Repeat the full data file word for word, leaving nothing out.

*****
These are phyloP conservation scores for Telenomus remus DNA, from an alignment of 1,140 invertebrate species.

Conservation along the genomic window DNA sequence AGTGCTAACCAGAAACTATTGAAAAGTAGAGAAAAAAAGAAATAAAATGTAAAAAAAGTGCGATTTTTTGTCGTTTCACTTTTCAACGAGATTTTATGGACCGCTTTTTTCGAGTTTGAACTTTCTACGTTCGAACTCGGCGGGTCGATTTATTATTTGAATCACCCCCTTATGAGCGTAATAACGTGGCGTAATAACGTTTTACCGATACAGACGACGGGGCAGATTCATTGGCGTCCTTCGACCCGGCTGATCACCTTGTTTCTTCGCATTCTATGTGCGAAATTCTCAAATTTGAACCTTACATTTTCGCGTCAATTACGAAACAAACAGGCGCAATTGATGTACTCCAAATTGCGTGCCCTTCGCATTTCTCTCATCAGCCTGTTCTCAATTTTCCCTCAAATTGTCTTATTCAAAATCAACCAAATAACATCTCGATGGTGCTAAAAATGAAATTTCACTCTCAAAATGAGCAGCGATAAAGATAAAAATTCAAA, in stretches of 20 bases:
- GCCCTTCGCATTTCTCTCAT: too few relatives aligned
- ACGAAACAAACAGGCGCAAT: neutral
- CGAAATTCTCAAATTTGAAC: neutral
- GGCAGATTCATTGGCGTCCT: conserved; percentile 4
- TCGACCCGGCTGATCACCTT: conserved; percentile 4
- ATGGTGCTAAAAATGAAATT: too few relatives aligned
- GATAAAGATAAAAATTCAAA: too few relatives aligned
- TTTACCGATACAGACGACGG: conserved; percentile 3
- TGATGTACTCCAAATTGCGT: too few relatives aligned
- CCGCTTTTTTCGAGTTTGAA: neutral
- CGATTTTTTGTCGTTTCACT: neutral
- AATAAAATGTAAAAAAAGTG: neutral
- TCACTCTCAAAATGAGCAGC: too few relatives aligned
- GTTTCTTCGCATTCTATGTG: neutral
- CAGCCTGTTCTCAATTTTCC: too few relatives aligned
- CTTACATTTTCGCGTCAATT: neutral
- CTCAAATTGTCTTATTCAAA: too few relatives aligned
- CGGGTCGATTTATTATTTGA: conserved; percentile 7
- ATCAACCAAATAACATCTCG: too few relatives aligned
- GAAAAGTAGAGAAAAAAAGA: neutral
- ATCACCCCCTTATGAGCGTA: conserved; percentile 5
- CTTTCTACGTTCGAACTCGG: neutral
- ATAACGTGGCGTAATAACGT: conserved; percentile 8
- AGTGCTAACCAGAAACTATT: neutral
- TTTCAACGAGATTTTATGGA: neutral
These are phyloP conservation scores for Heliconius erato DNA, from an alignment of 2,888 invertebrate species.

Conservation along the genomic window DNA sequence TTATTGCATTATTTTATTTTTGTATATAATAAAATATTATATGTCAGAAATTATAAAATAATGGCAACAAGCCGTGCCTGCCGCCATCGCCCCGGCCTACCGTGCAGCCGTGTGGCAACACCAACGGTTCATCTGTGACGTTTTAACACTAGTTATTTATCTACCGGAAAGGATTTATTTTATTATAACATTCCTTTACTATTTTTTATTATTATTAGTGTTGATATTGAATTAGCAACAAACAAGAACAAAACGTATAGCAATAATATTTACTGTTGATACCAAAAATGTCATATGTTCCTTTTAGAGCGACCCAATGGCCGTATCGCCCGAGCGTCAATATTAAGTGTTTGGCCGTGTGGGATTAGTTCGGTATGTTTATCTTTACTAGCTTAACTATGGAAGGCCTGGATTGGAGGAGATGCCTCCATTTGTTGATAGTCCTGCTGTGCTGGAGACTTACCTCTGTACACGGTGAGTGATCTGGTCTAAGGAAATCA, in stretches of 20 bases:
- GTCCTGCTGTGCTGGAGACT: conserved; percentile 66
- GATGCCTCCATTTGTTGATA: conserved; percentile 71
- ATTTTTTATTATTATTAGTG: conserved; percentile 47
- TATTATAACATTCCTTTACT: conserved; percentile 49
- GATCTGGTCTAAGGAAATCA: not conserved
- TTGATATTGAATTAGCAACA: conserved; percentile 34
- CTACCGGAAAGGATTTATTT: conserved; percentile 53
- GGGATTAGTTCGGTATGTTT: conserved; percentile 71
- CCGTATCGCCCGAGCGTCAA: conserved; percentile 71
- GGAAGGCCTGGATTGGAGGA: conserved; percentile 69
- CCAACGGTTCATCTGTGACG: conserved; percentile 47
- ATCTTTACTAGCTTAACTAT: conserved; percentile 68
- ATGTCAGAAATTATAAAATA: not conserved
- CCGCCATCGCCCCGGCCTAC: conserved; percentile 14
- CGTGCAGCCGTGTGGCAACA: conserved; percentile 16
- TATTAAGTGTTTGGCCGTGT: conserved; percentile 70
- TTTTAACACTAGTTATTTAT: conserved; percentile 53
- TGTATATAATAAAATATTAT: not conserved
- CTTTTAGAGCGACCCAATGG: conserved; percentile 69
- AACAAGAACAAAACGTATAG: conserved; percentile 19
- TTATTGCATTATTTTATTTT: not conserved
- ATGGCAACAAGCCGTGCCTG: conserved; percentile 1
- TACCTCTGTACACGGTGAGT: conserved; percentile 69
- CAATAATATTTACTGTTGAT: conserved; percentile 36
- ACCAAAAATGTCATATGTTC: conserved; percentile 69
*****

These are phyloP conservation scores for Telenomus remus DNA, from an alignment of 1,140 invertebrate species.

Conservation along the genomic window DNA sequence AGTGCTAACCAGAAACTATTGAAAAGTAGAGAAAAAAAGAAATAAAATGTAAAAAAAGTGCGATTTTTTGTCGTTTCACTTTTCAACGAGATTTTATGGACCGCTTTTTTCGAGTTTGAACTTTCTACGTTCGAACTCGGCGGGTCGATTTATTATTTGAATCACCCCCTTATGAGCGTAATAACGTGGCGTAATAACGTTTTACCGATACAGACGACGGGGCAGATTCATTGGCGTCCTTCGACCCGGCTGATCACCTTGTTTCTTCGCATTCTATGTGCGAAATTCTCAAATTTGAACCTTACATTTTCGCGTCAATTACGAAACAAACAGGCGCAATTGATGTACTCCAAATTGCGTGCCCTTCGCATTTCTCTCATCAGCCTGTTCTCAATTTTCCCTCAAATTGTCTTATTCAAAATCAACCAAATAACATCTCGATGGTGCTAAAAATGAAATTTCACTCTCAAAATGAGCAGCGATAAAGATAAAAATTCAAA, in stretches of 20 bases:
- GCCCTTCGCATTTCTCTCAT: too few relatives aligned
- ACGAAACAAACAGGCGCAAT: neutral
- CGAAATTCTCAAATTTGAAC: neutral
- GGCAGATTCATTGGCGTCCT: conserved; percentile 4
- TCGACCCGGCTGATCACCTT: conserved; percentile 4
- ATGGTGCTAAAAATGAAATT: too few relatives aligned
- GATAAAGATAAAAATTCAAA: too few relatives aligned
- TTTACCGATACAGACGACGG: conserved; percentile 3
- TGATGTACTCCAAATTGCGT: too few relatives aligned
- CCGCTTTTTTCGAGTTTGAA: neutral
- CGATTTTTTGTCGTTTCACT: neutral
- AATAAAATGTAAAAAAAGTG: neutral
- TCACTCTCAAAATGAGCAGC: too few relatives aligned
- GTTTCTTCGCATTCTATGTG: neutral
- CAGCCTGTTCTCAATTTTCC: too few relatives aligned
- CTTACATTTTCGCGTCAATT: neutral
- CTCAAATTGTCTTATTCAAA: too few relatives aligned
- CGGGTCGATTTATTATTTGA: conserved; percentile 7
- ATCAACCAAATAACATCTCG: too few relatives aligned
- GAAAAGTAGAGAAAAAAAGA: neutral
- ATCACCCCCTTATGAGCGTA: conserved; percentile 5
- CTTTCTACGTTCGAACTCGG: neutral
- ATAACGTGGCGTAATAACGT: conserved; percentile 8
- AGTGCTAACCAGAAACTATT: neutral
- TTTCAACGAGATTTTATGGA: neutral
These are phyloP conservation scores for Heliconius erato DNA, from an alignment of 2,888 invertebrate species.

Conservation along the genomic window DNA sequence TTATTGCATTATTTTATTTTTGTATATAATAAAATATTATATGTCAGAAATTATAAAATAATGGCAACAAGCCGTGCCTGCCGCCATCGCCCCGGCCTACCGTGCAGCCGTGTGGCAACACCAACGGTTCATCTGTGACGTTTTAACACTAGTTATTTATCTACCGGAAAGGATTTATTTTATTATAACATTCCTTTACTATTTTTTATTATTATTAGTGTTGATATTGAATTAGCAACAAACAAGAACAAAACGTATAGCAATAATATTTACTGTTGATACCAAAAATGTCATATGTTCCTTTTAGAGCGACCCAATGGCCGTATCGCCCGAGCGTCAATATTAAGTGTTTGGCCGTGTGGGATTAGTTCGGTATGTTTATCTTTACTAGCTTAACTATGGAAGGCCTGGATTGGAGGAGATGCCTCCATTTGTTGATAGTCCTGCTGTGCTGGAGACTTACCTCTGTACACGGTGAGTGATCTGGTCTAAGGAAATCA, in stretches of 20 bases:
- GTCCTGCTGTGCTGGAGACT: conserved; percentile 66
- GATGCCTCCATTTGTTGATA: conserved; percentile 71
- ATTTTTTATTATTATTAGTG: conserved; percentile 47
- TATTATAACATTCCTTTACT: conserved; percentile 49
- GATCTGGTCTAAGGAAATCA: not conserved
- TTGATATTGAATTAGCAACA: conserved; percentile 34
- CTACCGGAAAGGATTTATTT: conserved; percentile 53
- GGGATTAGTTCGGTATGTTT: conserved; percentile 71
- CCGTATCGCCCGAGCGTCAA: conserved; percentile 71
- GGAAGGCCTGGATTGGAGGA: conserved; percentile 69
- CCAACGGTTCATCTGTGACG: conserved; percentile 47
- ATCTTTACTAGCTTAACTAT: conserved; percentile 68
- ATGTCAGAAATTATAAAATA: not conserved
- CCGCCATCGCCCCGGCCTAC: conserved; percentile 14
- CGTGCAGCCGTGTGGCAACA: conserved; percentile 16
- TATTAAGTGTTTGGCCGTGT: conserved; percentile 70
- TTTTAACACTAGTTATTTAT: conserved; percentile 53
- TGTATATAATAAAATATTAT: not conserved
- CTTTTAGAGCGACCCAATGG: conserved; percentile 69
- AACAAGAACAAAACGTATAG: conserved; percentile 19
- TTATTGCATTATTTTATTTT: not conserved
- ATGGCAACAAGCCGTGCCTG: conserved; percentile 1
- TACCTCTGTACACGGTGAGT: conserved; percentile 69
- CAATAATATTTACTGTTGAT: conserved; percentile 36
- ACCAAAAATGTCATATGTTC: conserved; percentile 69